Comparing James Joyce's Araby and Ernest Hemingway's A Clean, Well-Lighted Place

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Comparing James Joyce's Araby and Ernest Hemingway's A Clean, Well-Lighted Place

As divergent as James Joyce's "Araby" and Ernest Hemingway's "A Clean, Well-Lighted Place" are in style, they handle many of the same themes. Both stories explore hope, anguish, faith, and despair. While "Araby" depicts a youth being set up for his first great disappointment, and "A Clean, Well-Lighted Place" shows two older men who have long ago settled for despair, both stories use a number of analogous symbols, and lap over each other thematically.

At the beginning of "Araby", the narrator describes the street's lamps as lifting their "feeble lanterns" towards an "ever-changing violet" sky (227). The colour violet is both dark and rich. The sky,
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It shows what there is. It does not search for what there might be. The old man sits in the shadow and looks down. Joyce's character carries a chalice of faith through a maelstrom of mundane chatter (228). Hemingway's sips a glass of brandy. To him, the mundane is not a distraction on the way to higher awareness, it is all there is. If one does not like it, one may numb themselves to it, or one may quit it. This old man will not listen to myths of meaning and comfort. He has gone deaf, perhaps out of not wanting to hear any more empty promises or stories that fail to hold up. Joyce's boy has had his first crushing disappointment. Hemingway's old man has had his last. There is no more looking up for him. His drink, his regular café, these are his comfort and his refuge.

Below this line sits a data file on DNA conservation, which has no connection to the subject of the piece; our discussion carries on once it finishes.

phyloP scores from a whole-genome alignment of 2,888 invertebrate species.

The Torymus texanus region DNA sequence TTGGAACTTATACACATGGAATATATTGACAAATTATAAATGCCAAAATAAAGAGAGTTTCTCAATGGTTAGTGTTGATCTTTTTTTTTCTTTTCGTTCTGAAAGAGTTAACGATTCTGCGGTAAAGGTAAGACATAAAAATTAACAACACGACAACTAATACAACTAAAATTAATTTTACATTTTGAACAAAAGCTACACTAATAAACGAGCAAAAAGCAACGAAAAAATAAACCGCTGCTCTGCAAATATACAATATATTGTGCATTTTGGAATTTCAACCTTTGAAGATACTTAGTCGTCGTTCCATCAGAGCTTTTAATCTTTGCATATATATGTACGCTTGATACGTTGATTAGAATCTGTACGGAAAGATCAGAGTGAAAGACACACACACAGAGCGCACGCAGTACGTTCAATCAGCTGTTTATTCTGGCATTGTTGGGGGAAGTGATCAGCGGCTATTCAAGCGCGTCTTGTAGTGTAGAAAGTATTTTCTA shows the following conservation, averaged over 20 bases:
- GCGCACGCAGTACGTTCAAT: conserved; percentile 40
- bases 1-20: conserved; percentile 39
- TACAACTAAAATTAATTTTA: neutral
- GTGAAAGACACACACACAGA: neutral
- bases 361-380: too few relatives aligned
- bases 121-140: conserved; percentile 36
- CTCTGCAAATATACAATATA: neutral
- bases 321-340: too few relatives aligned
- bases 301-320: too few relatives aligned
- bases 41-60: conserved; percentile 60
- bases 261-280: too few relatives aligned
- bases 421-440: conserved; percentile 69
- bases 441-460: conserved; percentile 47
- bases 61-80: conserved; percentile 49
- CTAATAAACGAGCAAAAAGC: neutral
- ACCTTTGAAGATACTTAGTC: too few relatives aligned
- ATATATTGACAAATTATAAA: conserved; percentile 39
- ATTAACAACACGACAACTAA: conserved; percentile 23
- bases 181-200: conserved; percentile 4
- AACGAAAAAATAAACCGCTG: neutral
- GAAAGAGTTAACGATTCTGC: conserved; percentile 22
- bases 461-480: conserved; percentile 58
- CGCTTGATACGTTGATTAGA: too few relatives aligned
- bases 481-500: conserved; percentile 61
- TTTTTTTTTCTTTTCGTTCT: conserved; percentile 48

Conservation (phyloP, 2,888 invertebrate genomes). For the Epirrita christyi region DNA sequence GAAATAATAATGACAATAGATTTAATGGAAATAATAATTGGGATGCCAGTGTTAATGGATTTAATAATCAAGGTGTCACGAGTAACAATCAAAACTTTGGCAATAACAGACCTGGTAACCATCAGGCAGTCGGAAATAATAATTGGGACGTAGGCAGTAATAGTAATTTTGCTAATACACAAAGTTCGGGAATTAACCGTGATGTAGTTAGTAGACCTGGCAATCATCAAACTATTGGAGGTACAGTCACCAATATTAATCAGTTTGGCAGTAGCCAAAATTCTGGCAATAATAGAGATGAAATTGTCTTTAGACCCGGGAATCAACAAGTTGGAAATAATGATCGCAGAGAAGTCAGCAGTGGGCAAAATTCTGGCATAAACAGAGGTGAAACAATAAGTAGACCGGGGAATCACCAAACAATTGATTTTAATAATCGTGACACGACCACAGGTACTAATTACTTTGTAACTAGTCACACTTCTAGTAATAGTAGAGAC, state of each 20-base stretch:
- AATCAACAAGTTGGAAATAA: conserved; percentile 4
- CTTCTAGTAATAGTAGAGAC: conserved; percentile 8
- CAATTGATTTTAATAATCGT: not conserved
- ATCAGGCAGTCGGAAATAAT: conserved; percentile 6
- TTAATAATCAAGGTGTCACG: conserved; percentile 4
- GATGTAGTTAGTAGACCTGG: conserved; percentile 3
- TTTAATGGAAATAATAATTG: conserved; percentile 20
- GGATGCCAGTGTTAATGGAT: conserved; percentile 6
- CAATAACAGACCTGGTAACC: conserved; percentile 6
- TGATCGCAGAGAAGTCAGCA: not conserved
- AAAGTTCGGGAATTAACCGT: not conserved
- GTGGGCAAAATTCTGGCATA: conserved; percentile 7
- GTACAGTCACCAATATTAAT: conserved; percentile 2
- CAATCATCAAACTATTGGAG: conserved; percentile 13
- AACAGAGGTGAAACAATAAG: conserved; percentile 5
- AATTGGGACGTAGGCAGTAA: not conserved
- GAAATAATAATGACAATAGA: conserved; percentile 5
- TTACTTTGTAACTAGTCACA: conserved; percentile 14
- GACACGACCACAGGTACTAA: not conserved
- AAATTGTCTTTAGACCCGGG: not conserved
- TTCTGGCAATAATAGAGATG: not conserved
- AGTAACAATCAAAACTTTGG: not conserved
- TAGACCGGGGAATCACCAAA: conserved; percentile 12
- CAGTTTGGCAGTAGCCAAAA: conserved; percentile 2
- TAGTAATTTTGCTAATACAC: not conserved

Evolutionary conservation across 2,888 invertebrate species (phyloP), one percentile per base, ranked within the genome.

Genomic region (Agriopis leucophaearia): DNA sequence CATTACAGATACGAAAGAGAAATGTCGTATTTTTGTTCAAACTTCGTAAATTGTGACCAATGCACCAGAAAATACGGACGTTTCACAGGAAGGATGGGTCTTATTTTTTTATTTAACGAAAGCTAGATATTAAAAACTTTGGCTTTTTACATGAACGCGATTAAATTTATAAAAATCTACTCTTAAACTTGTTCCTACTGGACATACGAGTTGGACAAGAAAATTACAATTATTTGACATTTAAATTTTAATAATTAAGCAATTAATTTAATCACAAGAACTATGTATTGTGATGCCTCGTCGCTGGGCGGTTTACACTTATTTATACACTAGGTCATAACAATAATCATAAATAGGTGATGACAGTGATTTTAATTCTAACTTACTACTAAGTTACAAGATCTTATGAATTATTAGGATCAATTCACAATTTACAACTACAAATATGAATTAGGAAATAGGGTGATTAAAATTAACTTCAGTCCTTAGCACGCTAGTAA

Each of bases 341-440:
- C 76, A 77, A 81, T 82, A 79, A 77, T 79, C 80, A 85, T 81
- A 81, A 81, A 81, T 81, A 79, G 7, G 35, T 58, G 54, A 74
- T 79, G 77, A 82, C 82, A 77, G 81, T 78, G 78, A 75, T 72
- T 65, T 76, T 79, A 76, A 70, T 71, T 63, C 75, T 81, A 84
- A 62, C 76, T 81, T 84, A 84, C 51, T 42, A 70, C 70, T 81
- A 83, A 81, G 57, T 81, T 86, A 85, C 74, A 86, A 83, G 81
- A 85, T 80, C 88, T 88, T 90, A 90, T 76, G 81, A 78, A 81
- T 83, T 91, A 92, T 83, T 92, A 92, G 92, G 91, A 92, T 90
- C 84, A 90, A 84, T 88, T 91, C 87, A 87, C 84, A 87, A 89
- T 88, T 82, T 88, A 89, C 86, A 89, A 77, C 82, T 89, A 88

Both these male authors constitute woman as "the Other", a counterpart and compliment to some man, metaphysically or physically. In Joyce's story, Mangan's sister is the goddess in service of whom our junior Hero goes on his quest to the bazaar. Once arrived, the young lady who flirts with the English boys comes to embody his sense of betrayal. He has come all this way, and no one has time for him. That he came all this way for a girl makes it ironic that it is a girl he first speaks to and she gives him a cold welcome. It may imply that the comfort one seeks in the Church is not always there when you need it, or even that it is never really there: that it is a sham and a front.

The women
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